Something I am passionate about that can help this in some small way is ensuring that home economics is kept as a subject in schools. Basic sewing, cooking and budgeting skills were taught to me between the ages of 13-16 that I still use today. On reflection I was lucky to have these classes, with many friends of mine not given this opportunity in school!

  10. Hello Rhonda dear.. Another very informative post.. I agree that the retirement years are wonderful.. Especially when your spouse has common interests and you both work together and enjoy life the way you want to do it.. We are not into travelling, either but some people think that unless you are travelling then you are not enjoying your life.. We are so opposite in that regard.. We love our home and cottage or whatever and just love living our lives the way we do.. Your food and garden look wonderful as always and thanks so much for linking up to me last post.. Wonderful traffic.. smile.. xo

  11. Great, Rhonda. I especially love the 'stay interested' component because too many people think that retirement planning is just about finances. I've noticed that when pending retirees don't think about what will give their life meaning after paid work, they are much more prone to depression and/or relationship conflict. I get quite frustrated listening to folks who plan to move to where they usually holiday, and do what they do on holiday, everyday. There's only so much golf you can play. Retirement isn't 'annual leave but longer' and deserves some serious planning to avoid the 'reason for getting out of bed' gap that afflicts many retirees.

  12. We are around our 50's now and we are only now thinking more about our retirement. I wish we had been told and shown how to be ready for retirement alot earlier in our marriage. We are working hard to get our home paid off and then we will start saving for our next vehicle. I am hoping we will have enough saved by then to continue being debt free.
    We will continue to find simple and frugal ways to stay debt free once we do retire.

  13. Hello Rhonda,
    I love reading your blog and I am making some healthy changes to our lifestyle in retirement. My retirement was planned but came a bit early because of illness and I decided to give up work and concentrate on my health and although I will have to take medication probably for the rest of my life I feel so much better without the stress of work. Our garden is not full of vegetables but I do have a herb garden, lots of flowers, and a lovely native garden with lots of birds. We do like to travel, but not overseas, and are happy that we did some overseas holidays when our children left home, and now we enjoy seeing Australia. Our garden is manageable and I buy fruit and vegetables from local markets and this year have made sauce, chutney, pickled onions and relish from old recipes from my mother's books. I find I am never bored at home but some of our friends say that they will never retire. I think that is because they don't have any interests or hobbies. We were able to pay our mortgage off many years before our retirement and that has definitely helped our financial situation. Many people, including financial advisors, think that you need a lot of money in retirement, but we have found it is not the case as you said, you can actually save some money. Thanks for your blog.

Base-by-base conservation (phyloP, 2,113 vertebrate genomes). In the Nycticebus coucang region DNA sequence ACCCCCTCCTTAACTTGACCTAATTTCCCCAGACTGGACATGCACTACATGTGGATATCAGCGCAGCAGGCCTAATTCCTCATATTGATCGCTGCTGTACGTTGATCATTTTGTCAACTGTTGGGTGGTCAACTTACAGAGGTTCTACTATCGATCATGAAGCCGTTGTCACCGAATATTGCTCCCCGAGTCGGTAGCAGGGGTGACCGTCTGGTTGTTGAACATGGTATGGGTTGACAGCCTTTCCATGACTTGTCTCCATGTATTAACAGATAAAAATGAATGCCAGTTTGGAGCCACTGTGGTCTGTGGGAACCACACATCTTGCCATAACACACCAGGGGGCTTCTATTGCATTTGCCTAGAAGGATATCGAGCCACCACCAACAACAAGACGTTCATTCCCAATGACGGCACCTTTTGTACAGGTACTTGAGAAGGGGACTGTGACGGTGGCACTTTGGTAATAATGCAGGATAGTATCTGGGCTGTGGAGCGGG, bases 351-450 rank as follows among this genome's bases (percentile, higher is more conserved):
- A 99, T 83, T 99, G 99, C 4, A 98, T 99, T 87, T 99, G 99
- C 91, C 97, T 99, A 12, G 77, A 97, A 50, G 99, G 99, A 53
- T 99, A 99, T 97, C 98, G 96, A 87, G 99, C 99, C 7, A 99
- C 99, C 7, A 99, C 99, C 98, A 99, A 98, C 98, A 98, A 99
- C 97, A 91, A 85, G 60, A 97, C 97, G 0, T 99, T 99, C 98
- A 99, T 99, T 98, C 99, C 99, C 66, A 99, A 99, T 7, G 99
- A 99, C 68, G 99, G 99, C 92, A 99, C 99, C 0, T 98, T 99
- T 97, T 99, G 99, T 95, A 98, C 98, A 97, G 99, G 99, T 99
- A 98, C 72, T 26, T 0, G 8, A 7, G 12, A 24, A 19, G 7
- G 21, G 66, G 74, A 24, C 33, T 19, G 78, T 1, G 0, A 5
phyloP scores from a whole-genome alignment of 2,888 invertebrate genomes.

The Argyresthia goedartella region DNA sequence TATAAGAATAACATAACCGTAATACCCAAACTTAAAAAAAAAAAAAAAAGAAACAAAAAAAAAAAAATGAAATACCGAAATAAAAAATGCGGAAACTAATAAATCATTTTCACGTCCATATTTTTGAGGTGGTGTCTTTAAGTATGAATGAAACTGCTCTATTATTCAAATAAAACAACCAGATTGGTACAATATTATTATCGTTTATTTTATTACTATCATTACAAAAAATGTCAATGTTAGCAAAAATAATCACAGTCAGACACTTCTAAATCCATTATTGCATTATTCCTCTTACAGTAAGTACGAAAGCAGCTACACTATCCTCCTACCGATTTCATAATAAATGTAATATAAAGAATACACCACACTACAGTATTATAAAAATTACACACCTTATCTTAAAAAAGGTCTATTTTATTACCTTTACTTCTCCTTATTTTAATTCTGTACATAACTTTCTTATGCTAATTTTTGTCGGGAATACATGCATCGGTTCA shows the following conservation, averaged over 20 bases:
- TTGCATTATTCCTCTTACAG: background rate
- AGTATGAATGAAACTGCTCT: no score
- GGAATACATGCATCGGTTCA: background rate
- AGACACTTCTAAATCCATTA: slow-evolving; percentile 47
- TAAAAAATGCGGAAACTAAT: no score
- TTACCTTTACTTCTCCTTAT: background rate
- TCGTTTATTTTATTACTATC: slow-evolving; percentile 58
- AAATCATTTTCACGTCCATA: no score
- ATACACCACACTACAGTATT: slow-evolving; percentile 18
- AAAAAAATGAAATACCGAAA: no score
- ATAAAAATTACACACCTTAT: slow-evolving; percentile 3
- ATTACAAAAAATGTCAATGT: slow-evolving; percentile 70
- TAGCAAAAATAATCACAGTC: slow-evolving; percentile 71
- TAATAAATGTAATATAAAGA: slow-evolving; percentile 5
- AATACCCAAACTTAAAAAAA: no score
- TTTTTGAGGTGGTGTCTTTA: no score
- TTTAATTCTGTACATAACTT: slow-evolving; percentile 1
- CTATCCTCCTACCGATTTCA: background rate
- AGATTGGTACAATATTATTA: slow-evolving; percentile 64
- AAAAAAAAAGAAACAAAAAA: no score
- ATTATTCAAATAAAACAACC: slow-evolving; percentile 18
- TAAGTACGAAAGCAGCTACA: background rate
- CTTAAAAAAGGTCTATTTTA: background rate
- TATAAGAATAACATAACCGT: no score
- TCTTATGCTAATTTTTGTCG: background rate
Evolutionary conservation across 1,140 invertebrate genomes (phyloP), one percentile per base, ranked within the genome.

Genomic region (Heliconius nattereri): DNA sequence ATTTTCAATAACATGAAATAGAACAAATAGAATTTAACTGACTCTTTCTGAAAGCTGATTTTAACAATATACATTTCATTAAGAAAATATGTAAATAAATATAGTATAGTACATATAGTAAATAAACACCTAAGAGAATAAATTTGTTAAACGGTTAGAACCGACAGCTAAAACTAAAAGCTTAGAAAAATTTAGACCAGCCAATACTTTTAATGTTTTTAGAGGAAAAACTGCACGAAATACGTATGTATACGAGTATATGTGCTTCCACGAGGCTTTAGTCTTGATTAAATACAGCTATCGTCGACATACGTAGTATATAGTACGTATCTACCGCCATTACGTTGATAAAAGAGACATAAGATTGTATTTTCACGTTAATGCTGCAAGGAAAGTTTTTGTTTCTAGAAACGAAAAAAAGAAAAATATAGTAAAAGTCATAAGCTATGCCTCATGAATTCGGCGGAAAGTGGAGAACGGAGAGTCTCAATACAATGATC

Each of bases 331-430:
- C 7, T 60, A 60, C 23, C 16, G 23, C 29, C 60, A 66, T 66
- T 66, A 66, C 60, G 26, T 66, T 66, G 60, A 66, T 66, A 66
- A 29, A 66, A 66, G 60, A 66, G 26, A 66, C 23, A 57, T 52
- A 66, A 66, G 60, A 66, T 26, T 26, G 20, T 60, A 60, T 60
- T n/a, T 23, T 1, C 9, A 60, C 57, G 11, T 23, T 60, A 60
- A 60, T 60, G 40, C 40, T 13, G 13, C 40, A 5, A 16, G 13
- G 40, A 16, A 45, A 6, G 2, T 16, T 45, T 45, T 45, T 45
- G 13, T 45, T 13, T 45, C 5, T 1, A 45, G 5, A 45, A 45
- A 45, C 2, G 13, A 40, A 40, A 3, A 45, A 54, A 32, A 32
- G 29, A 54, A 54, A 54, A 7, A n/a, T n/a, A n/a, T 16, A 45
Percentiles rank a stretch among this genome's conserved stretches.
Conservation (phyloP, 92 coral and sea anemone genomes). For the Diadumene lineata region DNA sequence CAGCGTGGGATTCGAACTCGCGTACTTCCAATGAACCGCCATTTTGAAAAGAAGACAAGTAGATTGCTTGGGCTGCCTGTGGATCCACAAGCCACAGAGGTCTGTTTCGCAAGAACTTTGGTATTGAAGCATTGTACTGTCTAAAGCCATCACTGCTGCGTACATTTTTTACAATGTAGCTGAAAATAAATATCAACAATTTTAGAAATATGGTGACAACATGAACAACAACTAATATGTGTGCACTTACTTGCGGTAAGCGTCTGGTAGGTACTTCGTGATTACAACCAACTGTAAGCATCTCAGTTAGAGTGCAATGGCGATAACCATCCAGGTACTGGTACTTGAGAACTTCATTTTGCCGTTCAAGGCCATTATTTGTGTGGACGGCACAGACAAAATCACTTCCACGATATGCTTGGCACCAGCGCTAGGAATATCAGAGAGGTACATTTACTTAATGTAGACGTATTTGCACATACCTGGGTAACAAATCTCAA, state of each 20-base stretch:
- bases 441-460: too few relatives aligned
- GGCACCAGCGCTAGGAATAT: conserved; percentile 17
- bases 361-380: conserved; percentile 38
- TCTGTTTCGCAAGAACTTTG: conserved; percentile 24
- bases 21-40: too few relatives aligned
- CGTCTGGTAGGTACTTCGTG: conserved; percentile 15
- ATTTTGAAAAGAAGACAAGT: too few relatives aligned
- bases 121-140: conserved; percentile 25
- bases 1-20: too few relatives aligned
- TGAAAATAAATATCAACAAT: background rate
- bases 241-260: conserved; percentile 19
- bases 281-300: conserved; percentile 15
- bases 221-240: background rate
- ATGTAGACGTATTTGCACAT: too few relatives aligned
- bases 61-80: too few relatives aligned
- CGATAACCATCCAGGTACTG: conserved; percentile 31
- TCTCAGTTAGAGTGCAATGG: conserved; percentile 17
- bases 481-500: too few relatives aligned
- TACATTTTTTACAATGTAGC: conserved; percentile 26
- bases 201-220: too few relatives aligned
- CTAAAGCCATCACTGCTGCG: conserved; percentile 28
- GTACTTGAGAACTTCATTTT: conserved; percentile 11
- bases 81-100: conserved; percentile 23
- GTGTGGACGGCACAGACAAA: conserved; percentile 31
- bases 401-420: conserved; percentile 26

14. I had to retire unexpectedly over ten years ago. Not much money to go round now and as l am not able to save, there will be even less when l turn 67. Planning for old age is i my mind although some years ahead. My body functions like that of a person decades older and is always full of cramps, spasms and pain. How does one plan ahead? I take a day at a time. A simpler way of life is somewhat of a passion for me, thank goodness. My husband and l see eye to eye on these things, luckily, and enjoy simple pleasures (like canning, even washing up). The environmental aspect of a simpler life is very important to me, l was brought up that way and l would choose that lifestyle regardless of health. Wish we could save a little though, and not just make ends meet. Pam

  15. A strange thing here in Norway, is that noone ever talks about being dept free. It doesn't pay off financially they say, as you miss out on the tax deduction, therefore always have a certain amount of debt. Makes me wonder, sounds consume-related to me. Pam

  16. We retired due to the economy and layoffs, we were able to be debt free and live on the pension, I would really stress having plans for things to keep you busy after you retire as there are so many people who retire, sit down and die! There is a silly amount of worship these days of spontaneity, but retirement requires planning!!

  17. Hi Rhonda,

    I was just reading that the biggest percentage of people living below the poverty line in Australia today are the elderly, and of those elderly over half a million are elderly women - single women are particularly vulnerable.

    This concerns me as a single, late forties woman in the mortgage and kids stage of life, as I have little super due to a combination of self-employment and taking time off to rear kids. I also lived in Sydney during my early working life, and the cost of housing ate up most of my income.

    So your post today was a timely reminder. My current goal is to keep reducing the mortgage as fast as possible, but another reader has inspired me to put a bit more into retirement savings - even if it's tiny. I have hesitated to do this before due to the cost of this stage of life, and the fact that superannuation laws are always changing, and your savings can disappear in a financial crisis, as they did for many during the GFC.